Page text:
However, from the point of view of the outside world (mainly Western), Russia’s desirable place was well defined – as part of the “Wider Europe”. This concept took shape in the early 2000s, but was brought into practice much earlier. It included Russia’s presence in the European space, the core of which was the European Union (and NATO as well, though the Europeans have always emphasized that there was a difference between these two associations). It was understood that some of the former communist bloc countries would join these structures, while others would become only affiliated with them, through a voluntary (without membership) adoption of the EU’s rules and regulations. Russia was always considered as a special case. However, it was assumed that Russia would, eventually, take its albeit significant place within Europe, but be subject to a common chain of command in this future organization. 

Russia was being offered a place in the European architecture, which by that time was not a global one. In contrast to the common European home, which Mikhail Gorbachev planned to build, and in which the Soviet Union was to act as an equal partner in co-designing a new universe around, indicating that the new European system was thought of as a regional one. Within such conditions, Moscow would reject pursuing its global aspirations, and within the Greater Europe, would live being subordinated to rules, created and developed without Russian participation.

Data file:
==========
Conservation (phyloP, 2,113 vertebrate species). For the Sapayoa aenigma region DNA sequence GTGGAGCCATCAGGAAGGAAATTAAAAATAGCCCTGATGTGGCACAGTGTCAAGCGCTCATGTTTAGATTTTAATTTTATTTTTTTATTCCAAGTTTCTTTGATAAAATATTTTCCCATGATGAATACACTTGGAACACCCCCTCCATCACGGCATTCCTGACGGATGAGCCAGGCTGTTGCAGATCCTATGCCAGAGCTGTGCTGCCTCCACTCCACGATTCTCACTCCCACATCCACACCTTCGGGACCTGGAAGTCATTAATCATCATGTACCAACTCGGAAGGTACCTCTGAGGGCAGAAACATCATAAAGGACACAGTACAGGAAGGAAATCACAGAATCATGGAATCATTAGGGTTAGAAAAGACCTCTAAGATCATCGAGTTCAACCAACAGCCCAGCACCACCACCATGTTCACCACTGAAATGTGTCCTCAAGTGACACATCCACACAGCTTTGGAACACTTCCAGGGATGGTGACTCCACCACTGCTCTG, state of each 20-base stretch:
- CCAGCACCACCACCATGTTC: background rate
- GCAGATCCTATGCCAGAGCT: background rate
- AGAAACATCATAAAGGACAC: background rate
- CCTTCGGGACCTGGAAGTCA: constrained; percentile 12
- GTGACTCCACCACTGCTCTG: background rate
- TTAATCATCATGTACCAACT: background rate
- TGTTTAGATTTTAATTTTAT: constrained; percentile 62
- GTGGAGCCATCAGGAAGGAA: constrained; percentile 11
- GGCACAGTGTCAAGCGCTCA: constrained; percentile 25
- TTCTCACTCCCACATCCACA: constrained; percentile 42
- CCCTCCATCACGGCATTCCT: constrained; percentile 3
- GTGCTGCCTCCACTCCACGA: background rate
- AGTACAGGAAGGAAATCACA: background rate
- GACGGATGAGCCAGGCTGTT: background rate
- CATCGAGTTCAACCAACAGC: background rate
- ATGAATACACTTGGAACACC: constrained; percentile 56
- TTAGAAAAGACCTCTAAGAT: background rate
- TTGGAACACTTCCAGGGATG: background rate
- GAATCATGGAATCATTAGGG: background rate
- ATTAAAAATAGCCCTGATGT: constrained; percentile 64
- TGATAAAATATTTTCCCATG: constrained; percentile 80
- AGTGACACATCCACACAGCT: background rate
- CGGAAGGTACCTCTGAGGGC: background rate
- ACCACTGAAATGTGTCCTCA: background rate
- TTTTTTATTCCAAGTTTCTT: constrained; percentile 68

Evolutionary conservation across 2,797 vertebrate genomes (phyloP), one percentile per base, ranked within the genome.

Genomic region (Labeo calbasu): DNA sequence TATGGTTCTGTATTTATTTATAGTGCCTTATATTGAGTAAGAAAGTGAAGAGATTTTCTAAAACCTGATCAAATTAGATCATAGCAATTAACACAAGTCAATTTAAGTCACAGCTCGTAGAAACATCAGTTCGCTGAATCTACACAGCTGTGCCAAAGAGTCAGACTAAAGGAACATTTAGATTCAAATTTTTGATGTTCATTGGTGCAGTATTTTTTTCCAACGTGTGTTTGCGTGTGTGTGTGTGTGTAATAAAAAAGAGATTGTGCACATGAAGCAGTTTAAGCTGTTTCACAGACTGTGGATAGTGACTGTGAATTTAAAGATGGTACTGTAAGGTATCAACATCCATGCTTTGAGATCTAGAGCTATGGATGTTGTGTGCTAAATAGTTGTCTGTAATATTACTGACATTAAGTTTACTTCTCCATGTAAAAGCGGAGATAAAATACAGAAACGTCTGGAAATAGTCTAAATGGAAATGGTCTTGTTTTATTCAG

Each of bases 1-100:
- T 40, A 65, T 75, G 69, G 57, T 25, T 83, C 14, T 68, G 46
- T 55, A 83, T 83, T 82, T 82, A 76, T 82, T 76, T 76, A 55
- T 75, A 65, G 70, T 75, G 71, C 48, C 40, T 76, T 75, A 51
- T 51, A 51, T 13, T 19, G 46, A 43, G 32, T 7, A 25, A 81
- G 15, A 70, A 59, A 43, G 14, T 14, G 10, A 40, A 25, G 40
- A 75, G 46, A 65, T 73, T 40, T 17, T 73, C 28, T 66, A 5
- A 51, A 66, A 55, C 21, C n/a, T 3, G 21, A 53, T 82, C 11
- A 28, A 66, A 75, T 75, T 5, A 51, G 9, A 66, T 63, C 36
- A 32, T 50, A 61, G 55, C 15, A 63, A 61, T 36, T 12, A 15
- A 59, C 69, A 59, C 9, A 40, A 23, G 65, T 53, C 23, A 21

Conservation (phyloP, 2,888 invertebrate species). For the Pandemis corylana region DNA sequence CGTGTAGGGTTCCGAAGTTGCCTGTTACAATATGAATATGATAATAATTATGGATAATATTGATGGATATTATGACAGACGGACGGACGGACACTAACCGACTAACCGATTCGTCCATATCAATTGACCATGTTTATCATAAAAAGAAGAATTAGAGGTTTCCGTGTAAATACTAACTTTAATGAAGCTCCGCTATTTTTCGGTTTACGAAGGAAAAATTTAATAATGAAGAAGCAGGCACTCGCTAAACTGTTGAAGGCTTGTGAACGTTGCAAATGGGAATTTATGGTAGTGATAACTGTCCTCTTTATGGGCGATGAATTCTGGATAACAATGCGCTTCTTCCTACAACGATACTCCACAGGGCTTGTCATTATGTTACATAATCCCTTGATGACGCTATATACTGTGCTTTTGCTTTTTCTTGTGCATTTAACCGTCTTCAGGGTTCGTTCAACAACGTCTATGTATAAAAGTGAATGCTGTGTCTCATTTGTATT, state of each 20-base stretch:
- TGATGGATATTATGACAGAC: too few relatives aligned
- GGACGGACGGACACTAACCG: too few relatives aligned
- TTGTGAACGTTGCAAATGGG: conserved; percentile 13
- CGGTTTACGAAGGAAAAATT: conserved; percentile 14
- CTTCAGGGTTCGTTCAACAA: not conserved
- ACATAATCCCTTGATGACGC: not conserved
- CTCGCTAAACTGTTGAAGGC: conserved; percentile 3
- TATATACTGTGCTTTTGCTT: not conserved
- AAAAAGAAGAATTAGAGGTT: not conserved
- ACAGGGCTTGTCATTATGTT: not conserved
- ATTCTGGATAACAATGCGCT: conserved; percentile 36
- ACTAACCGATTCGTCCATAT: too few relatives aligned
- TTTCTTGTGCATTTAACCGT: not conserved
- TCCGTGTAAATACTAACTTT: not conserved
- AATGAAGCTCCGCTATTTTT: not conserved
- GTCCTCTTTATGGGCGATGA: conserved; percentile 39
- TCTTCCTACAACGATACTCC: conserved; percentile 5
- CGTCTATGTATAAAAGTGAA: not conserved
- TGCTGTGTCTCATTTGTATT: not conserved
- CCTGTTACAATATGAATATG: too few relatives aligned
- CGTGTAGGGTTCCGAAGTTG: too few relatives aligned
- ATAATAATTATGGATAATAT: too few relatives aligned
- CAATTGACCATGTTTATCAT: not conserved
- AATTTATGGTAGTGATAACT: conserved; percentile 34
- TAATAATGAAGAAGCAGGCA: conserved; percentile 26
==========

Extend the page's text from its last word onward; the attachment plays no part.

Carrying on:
For many reasons, Russia simply did not fit into the role assigned to it by the new world order, which was supposed to appear after 1991. One cannot say that Russia did not want this as well. Until the mid-2000s, Moscow somehow tried to settle into its proposed slot, trying to limit itself, and trying to expand this slot. However, very soon the entire construction of the 1990s began to slump and deform under the influence of changing external circumstances.

The events of 2014-2015, finally broke this construction, as far as Russia was concerned, which had existed for almost a quarter of a century. The operation in Crimea was a response to the steady progress of Western structures towards the east, which had not ceased during the entire post-Cold War period.

Russia rejected the idea of an EU/NATO-centric Europe in the strongest way possible, with the use of military force. The campaign in Syria was the next step. Russia had announced her determination to re-enter the global arena, as a key participant in processes, which do not involve it directly, but which are fundamentally important for the future balance of power. The consequences of the Russian campaign were not only to strengthen the regime of Bashar al-Assad, but also to reach an agreement with the United States on a cessation of hostilities and a resumption of the political process; all this, despite the extremely bad relations in the rest of the spectrum and sharp mutual recriminations.

The re-birth of Moscow as a global player is a necessary step to achieve an overall balance of power. But it is not enough and Russia must quickly do something about its economic policy. The state of the economy today will not allow the country to sustain a leading position in the world. In addition, the international system needs to expand the number of responsible nations which are able to solve problems, and not only create them.